Young rancher defies expectations to make 'perfect' steaks and better beef sticks
Updated: Oct 19, 2021
October 5, 2017
When neighboring ranchers first saw Colter DeVries lead a Wagyu bull into his pasture, they gave him some long looks.
"They told me, 'You better make sure those fence lines are all secure,'" he said.
The wiry, horned Japanese bull stands out in Angus country and DeVries knows it. Part of him relishes it. The 29-year-old DeVries is eager to push back against the traditional ranching practices of his forbearers and make his mark on the family business.
That desire pushed him from his family ranch, which has been operating for the past 111 years outside Roberts, and led him to find his own way forward. He likes the unconventional and firmly believes it will lead him to success.
"I want to produce the best steak in the world," he said.
That will take years and he's ready to invest the time. Meanwhile, he knows he has to turn a profit. So while he figures out the best way to breed the marble-rich beef that makes Wagyu cattle world-famous with his more traditional Angus stock to get the world's best steak, he's focused on making a top-of-the-line beef stick.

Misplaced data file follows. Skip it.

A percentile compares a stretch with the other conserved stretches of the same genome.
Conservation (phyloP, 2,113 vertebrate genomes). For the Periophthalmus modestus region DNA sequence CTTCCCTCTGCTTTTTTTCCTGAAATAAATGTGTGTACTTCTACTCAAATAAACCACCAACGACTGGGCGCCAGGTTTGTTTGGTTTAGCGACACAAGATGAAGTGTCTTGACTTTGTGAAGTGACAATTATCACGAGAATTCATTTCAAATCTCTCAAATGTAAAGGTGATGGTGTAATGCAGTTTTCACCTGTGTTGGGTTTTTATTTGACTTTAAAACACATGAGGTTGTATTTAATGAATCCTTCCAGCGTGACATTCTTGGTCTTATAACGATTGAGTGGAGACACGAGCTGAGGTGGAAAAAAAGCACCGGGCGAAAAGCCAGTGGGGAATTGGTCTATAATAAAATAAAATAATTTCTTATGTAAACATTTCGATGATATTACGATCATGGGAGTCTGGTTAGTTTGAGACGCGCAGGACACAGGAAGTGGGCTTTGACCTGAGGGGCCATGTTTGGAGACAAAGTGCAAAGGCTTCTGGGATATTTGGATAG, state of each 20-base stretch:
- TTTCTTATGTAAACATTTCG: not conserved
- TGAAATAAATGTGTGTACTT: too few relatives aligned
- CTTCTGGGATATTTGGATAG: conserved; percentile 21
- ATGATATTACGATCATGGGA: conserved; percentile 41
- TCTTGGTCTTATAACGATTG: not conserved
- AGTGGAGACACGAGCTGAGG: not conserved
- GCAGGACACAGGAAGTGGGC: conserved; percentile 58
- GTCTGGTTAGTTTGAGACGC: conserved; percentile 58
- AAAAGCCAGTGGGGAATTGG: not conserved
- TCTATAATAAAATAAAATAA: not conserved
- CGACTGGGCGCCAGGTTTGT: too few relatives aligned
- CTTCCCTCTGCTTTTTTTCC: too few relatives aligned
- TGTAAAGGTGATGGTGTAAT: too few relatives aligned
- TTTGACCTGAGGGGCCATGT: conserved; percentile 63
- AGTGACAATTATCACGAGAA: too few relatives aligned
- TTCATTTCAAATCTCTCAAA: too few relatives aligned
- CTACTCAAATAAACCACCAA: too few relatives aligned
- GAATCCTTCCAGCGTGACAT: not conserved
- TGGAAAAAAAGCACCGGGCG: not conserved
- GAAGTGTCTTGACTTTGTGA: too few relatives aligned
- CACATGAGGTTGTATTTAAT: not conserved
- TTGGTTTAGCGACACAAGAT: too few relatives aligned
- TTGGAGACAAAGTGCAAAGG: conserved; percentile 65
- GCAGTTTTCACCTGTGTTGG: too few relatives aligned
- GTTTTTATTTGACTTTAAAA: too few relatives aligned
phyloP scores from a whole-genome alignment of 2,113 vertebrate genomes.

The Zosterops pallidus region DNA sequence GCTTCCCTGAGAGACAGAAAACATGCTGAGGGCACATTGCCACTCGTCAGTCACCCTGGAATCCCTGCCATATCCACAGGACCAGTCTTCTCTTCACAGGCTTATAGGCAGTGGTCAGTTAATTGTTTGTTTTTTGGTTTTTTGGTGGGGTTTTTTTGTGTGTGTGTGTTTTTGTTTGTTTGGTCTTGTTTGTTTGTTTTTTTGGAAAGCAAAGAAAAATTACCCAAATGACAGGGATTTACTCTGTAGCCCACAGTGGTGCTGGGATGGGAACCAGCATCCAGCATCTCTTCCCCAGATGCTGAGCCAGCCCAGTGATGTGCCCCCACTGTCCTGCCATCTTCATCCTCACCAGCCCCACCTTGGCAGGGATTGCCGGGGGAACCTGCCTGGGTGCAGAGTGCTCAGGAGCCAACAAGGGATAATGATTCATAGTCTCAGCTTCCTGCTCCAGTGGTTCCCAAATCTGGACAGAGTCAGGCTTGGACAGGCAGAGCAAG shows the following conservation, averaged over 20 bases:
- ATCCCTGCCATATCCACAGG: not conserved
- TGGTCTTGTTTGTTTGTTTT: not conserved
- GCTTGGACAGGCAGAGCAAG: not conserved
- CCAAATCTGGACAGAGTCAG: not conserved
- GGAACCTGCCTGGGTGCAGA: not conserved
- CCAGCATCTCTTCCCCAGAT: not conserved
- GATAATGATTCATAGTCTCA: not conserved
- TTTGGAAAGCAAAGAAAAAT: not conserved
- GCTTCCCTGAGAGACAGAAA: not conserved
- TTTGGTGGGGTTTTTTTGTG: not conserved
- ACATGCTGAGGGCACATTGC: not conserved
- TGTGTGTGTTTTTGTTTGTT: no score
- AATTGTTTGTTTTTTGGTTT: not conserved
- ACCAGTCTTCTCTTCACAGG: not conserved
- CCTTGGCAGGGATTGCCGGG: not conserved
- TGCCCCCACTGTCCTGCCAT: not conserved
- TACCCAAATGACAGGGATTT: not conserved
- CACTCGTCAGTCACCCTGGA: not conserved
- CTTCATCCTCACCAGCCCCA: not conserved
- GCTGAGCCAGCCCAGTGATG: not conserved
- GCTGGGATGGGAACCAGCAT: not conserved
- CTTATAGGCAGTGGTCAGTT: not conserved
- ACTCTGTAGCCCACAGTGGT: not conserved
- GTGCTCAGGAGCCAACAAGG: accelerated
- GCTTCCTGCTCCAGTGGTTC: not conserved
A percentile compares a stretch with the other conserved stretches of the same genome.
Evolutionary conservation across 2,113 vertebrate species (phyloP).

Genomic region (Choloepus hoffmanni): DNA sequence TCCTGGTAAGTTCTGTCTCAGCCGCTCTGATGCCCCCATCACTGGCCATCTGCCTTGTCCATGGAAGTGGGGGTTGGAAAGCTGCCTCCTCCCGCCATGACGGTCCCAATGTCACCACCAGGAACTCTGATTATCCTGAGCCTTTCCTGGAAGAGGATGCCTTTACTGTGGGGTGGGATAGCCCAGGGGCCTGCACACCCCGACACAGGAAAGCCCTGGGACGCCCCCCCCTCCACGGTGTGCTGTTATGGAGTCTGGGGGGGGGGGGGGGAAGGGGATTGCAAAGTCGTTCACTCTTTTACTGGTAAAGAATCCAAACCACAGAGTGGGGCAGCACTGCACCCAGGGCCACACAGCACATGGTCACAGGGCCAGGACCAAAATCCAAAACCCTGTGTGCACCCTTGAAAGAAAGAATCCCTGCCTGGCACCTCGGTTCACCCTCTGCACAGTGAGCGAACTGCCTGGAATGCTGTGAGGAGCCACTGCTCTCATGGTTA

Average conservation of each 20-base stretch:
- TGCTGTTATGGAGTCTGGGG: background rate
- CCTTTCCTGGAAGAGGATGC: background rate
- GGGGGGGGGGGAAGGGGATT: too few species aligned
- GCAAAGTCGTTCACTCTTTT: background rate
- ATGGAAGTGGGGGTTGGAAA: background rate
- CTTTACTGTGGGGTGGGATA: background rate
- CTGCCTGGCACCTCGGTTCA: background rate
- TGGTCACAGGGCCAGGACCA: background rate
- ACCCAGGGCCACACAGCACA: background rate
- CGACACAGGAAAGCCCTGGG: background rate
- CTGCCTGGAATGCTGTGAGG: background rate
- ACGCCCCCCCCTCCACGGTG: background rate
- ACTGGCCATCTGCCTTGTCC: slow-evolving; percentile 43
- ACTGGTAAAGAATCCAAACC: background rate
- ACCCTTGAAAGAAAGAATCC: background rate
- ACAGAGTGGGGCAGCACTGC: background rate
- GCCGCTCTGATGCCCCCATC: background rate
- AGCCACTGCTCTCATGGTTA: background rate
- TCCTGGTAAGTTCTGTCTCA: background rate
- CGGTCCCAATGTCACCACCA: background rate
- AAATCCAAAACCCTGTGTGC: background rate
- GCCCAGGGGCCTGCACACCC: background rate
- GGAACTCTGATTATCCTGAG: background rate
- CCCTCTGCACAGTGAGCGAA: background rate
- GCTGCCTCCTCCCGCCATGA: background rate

They're called Montana Chop Sticks, and they're made from the Wagyu beef DeVries is breeding with his own cattle. He's launched a Kickstarter campaign to help him cross the finish line.
"We're building a better mousetrap," he said with a smile.
DeVries sees Montana Chop Sticks as the craft beer to the regular beef sticks' supermarket brew. "We've put a crafty touch on it," he said.
In short, he's made it something he wants to eat.
"I'm a foodie," he said. "I love steak, love food trends. I love to cook."
DeVries is part of a growing trend of millennial entrepreneurs who have left the family business to pursue a career closer to their hearts.
Millennial entrepreneurs typically are motivated by their aspirations — that thing they dream of doing or creating — and by having independence. Making money usually comes second to that, said Patricio Mori, an assistant professor of entrepreneurship and an expert in small family business innovation at Montana State University Billings' College of Business.